Many analysts believe that mobile advertising has nowhere to go but up, so there will be plenty of room for multiple players in the space. This definitely helps Google position itself well for strategic growth in the ecosystem. “We think the mobile advertising market is going to grow a lot, and to me it seems like a pretty good deal,” Mr. Hart said. “If it’s going to help you in this market going forward, it’s money well spent—the current revenues aren’t going to add up, but if it gets you going and gives you some assurance that you’ll be a leader, it’s worth it. “Five years from now, everyone will have a smartphone or a really good feature phone, so there will be a lot of eyeballs and a lot of revenue,” he said.

Gartner projects that the worldwide revenue for mobile advertising will be $13.5 billion in 2013, up from around $500 million in 2008. This includes mobile banner ads, SMS, text links, search and maps, ads in applications and games, ads in videos and TV shown on a mobile phone. Up until now, Google has focused mainly on search advertising, but this deal signals that it has its sights set on other areas as well.

“This one move underscores Google’s ongoing insistence that their strategy is to look at mobile and be a big player there, and this gives them one more piece of that puzzle, one more tool to pursue that strategy,” said Neil Strother, analyst at Forrester Research, Kirkland, WA. “They do OK with AdSense for mobile already, and this gives them a platform to go into display more and play in the smartphone space, because AdMob has leveraged that pretty well.

“Mobile advertising is still a fairly small chunk of the interactive marketing spend, it’s still relatively early, but now Google can get in and marshal their resources, and they will become a major player,” he said. “It probably solidifies them as the leader in the mobile marketing ecosystem.

“The potential is rather high to reach more mainstream users, because even mid-tier phones come with browsers and more people are signing up for data plans that come with Web browsing, so they can search and discover things that are entertaining and can have advertising in some way.”

Some analysts focused on the potential for integrating AdMob with AdSense to some degree, and the various synergies the AdMob acquisition could create for Google. “First off, this is a big deal, both in deal size and what it could mean for Google,” said Michael Boland, San Francisco-based senior analyst and program director at BIA/Kelsey. “Google is clearly keen on replicating its online dominance to the mobile world as growing smartphone penetration drives the growth of the mobile Web.

“What it’s done so far has mostly been text advertising on Google searches and throughout its AdSense for mobile network mirroring its online strategy,” he said. What AdMob brings is an extensive network of display ad inventory on 15,000 mobile Web sites and applications for iPhone and Android, according to Mr. Boland.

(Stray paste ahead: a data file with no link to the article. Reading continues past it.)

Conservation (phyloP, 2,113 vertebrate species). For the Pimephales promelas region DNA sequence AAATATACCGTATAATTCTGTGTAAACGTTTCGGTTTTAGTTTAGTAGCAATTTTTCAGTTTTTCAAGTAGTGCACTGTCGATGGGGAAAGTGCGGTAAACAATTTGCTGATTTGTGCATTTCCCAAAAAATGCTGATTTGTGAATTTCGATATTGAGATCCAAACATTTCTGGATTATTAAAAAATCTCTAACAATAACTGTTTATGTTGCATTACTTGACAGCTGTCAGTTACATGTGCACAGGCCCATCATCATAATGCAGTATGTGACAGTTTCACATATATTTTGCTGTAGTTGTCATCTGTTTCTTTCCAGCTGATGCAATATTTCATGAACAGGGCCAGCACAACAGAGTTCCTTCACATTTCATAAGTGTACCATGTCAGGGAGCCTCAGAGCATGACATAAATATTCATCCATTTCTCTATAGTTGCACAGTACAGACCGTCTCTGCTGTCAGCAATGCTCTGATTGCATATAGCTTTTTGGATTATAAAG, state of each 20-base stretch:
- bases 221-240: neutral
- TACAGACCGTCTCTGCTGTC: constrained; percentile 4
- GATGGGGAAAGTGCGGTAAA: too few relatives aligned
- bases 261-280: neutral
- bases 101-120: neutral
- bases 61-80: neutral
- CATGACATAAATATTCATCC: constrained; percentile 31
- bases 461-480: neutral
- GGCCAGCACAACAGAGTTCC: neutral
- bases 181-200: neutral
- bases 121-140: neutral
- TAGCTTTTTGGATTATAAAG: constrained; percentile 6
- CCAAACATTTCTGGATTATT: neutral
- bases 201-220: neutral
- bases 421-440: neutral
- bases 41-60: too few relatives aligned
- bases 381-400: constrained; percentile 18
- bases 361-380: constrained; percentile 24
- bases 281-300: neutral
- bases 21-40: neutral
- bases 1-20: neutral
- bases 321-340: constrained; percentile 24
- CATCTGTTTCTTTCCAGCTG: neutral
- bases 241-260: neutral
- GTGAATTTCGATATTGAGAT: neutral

“It’s been the largest ad network for in-app ad inventory on the iPhone, which has important implications for demographic targeting and audience segmentation,” Mr. Boland said. “With AdMob, Google can now reach incremental mobile users and beef up its ability to serve mobile display advertising. “This is a strong position if you combine it with the fact that Google has so many existing online advertisers,” he said. “It can transition many into mobile marketing with a one-stop-shop approach. “This has implications for many more advertisers entering AdMob’s network—otherwise ad networks rely on a combination of direct sales and some self service, so in that respect, Google’s front door to advertisers gives AdMob an advantage over other ad networks.”

Self-service mobile advertising will grow in usage, which suggests Google’s approach will position it well, according to Mr. Boland. “We could see more and more mobile distribution options integrate with its existing AdWords dashboard, again, a one-stop-shop approach,” Mr. Boland said. “If you think about it, this again mirrors Google’s online approach. “Other mobile ad networks have meanwhile begun to ad self-service tools to reach more mid-market and SMB long-tail advertisers,” he said. “This will be a growing source of mobile ad revenue as mobile marketing reaches these segments of the market, just like they did online.”

Focusing on display, search and messaging-based advertising, eMarketer predicts that U.S. mobile advertising spending will grow from $320 million last year to $416 million this year to more than $1.5 billion by 2013. “Google’s acquisition of AdMob obviously gives a lot of legitimacy to mobile marketing in general and mobile display advertising specifically,” said Noah Elkin, senior analyst at eMarketer, New York. “It signals, as on the desktop, that the combination of display and search are going to be what drives the advertising ecosystem, including mobile advertising. “I’m sure that all of the mobile ad networks have been thinking about a combination like this, they’ve all received quite a bit of venture capital money over the past few years, and they’ve been contemplating something like this as a potential exit strategy,” he said. “This deal could help accelerate that timetable. “Google putting a lot of money into the space speeds things up a bit.”